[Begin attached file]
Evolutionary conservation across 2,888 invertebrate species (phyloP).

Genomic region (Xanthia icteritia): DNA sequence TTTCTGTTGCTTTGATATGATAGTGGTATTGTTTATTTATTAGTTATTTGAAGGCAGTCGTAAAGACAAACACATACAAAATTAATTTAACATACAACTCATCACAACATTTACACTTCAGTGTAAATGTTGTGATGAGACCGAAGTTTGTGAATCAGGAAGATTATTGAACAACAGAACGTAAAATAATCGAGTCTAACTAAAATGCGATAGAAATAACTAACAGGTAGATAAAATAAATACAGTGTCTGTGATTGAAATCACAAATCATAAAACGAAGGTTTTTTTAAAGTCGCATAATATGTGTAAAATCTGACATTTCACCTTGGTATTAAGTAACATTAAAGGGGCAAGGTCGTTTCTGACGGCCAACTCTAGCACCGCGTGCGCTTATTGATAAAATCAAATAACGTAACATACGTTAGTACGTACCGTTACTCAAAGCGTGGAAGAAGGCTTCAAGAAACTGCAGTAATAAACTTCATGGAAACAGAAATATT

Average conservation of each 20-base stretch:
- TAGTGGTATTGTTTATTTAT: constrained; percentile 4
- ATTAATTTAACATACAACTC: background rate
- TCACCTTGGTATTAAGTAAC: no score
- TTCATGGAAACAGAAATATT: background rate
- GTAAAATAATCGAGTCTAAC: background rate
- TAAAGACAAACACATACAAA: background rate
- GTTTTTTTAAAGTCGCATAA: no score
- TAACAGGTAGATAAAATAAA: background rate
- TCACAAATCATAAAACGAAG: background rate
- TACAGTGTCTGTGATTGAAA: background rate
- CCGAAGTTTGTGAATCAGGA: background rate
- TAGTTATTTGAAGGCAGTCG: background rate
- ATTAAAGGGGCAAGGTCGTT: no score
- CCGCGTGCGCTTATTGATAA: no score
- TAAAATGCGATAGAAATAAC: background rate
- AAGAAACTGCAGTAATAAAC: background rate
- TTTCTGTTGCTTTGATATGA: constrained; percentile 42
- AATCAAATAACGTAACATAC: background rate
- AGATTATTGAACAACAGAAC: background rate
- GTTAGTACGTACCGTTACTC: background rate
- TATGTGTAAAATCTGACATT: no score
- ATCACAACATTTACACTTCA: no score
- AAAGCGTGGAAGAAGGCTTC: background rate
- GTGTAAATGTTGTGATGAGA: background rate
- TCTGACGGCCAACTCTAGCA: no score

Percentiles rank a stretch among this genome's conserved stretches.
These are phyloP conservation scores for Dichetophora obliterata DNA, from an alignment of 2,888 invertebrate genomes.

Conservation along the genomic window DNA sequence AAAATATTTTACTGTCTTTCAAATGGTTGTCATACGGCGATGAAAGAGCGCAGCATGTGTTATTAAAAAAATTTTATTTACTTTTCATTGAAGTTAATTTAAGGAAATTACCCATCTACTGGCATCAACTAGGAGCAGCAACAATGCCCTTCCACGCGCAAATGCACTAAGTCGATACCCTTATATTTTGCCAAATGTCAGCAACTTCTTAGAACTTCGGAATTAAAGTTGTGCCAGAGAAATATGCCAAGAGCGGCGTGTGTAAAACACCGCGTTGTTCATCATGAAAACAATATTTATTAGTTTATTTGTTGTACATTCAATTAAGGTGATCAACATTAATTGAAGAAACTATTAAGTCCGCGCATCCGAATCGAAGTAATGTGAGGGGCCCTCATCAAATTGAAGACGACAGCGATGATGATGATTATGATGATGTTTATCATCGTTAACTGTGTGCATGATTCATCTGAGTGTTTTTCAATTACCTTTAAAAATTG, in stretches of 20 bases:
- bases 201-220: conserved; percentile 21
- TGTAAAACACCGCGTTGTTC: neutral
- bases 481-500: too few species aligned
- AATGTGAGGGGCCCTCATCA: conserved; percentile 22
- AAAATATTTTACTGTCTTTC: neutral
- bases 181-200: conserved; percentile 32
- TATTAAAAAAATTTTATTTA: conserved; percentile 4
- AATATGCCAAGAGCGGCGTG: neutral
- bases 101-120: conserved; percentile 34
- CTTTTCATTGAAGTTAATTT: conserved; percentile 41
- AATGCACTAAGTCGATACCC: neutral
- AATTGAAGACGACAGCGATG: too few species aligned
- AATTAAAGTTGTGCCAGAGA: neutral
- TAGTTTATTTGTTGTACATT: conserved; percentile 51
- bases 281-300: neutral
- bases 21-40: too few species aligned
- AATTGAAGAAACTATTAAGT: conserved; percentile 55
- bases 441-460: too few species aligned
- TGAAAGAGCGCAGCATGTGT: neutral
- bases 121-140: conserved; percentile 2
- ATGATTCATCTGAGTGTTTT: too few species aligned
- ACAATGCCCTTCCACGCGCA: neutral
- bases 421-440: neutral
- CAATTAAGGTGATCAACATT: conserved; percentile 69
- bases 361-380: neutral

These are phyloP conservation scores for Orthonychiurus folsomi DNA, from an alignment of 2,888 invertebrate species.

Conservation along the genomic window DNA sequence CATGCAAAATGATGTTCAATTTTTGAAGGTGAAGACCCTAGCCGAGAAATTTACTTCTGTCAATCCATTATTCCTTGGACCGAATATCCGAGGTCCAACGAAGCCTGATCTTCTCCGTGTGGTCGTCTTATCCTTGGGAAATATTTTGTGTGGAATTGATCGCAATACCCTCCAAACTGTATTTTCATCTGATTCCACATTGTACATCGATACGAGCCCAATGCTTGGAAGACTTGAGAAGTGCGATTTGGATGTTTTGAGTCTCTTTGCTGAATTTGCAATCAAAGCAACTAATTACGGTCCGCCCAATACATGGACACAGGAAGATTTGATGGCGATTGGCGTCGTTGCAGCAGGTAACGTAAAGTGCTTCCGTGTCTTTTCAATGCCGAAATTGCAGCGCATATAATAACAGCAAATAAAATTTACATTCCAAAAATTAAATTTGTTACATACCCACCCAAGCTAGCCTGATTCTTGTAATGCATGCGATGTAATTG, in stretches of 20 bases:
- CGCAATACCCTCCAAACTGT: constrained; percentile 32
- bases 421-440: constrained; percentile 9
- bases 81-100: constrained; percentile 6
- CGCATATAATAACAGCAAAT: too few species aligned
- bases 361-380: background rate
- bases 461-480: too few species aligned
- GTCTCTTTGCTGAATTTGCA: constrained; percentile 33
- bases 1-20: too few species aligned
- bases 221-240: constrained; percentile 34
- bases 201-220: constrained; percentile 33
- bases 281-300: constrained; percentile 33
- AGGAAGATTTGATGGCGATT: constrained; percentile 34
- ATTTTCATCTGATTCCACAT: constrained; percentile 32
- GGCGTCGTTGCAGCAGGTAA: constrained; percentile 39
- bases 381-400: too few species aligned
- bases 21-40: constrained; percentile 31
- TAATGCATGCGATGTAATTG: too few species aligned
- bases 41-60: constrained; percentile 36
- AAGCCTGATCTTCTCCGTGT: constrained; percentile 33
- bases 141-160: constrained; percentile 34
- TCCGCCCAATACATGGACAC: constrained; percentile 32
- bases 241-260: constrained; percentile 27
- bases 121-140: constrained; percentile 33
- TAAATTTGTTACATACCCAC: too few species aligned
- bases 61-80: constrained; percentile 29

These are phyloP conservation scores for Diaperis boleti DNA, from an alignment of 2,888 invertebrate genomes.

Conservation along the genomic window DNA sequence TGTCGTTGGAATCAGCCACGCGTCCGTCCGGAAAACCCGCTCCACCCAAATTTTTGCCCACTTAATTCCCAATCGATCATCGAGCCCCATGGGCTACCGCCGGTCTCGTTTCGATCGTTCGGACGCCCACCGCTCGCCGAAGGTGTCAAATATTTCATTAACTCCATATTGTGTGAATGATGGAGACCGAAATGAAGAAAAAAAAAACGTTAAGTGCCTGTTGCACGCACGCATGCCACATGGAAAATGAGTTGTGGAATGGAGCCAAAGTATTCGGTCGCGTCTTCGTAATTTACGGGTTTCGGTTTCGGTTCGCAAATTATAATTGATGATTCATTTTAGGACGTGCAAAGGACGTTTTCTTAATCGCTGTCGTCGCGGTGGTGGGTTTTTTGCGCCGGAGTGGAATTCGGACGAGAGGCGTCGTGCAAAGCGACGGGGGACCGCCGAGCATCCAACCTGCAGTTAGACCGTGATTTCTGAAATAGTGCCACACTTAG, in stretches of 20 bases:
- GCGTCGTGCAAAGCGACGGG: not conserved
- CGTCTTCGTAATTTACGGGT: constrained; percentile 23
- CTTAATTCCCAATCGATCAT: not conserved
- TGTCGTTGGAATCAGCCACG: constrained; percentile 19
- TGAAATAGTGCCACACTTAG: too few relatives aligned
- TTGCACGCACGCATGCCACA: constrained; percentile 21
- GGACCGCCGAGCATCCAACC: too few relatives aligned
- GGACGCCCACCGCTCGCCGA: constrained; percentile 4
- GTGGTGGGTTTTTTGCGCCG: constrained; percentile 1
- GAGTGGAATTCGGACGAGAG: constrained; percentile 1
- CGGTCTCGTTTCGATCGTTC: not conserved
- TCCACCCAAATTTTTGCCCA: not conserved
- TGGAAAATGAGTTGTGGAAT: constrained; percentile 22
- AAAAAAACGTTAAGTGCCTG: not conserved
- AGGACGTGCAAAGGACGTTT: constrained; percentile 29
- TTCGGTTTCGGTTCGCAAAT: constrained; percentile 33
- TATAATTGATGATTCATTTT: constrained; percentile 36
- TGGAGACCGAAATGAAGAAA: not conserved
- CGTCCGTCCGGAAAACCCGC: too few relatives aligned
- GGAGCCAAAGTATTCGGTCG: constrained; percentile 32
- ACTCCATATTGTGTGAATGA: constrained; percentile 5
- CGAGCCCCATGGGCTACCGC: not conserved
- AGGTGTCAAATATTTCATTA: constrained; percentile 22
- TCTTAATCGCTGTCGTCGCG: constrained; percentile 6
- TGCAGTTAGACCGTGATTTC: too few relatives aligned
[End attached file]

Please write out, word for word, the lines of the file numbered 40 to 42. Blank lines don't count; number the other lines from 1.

- bases 101-120: conserved; percentile 34
- CTTTTCATTGAAGTTAATTT: conserved; percentile 41
- AATGCACTAAGTCGATACCC: neutral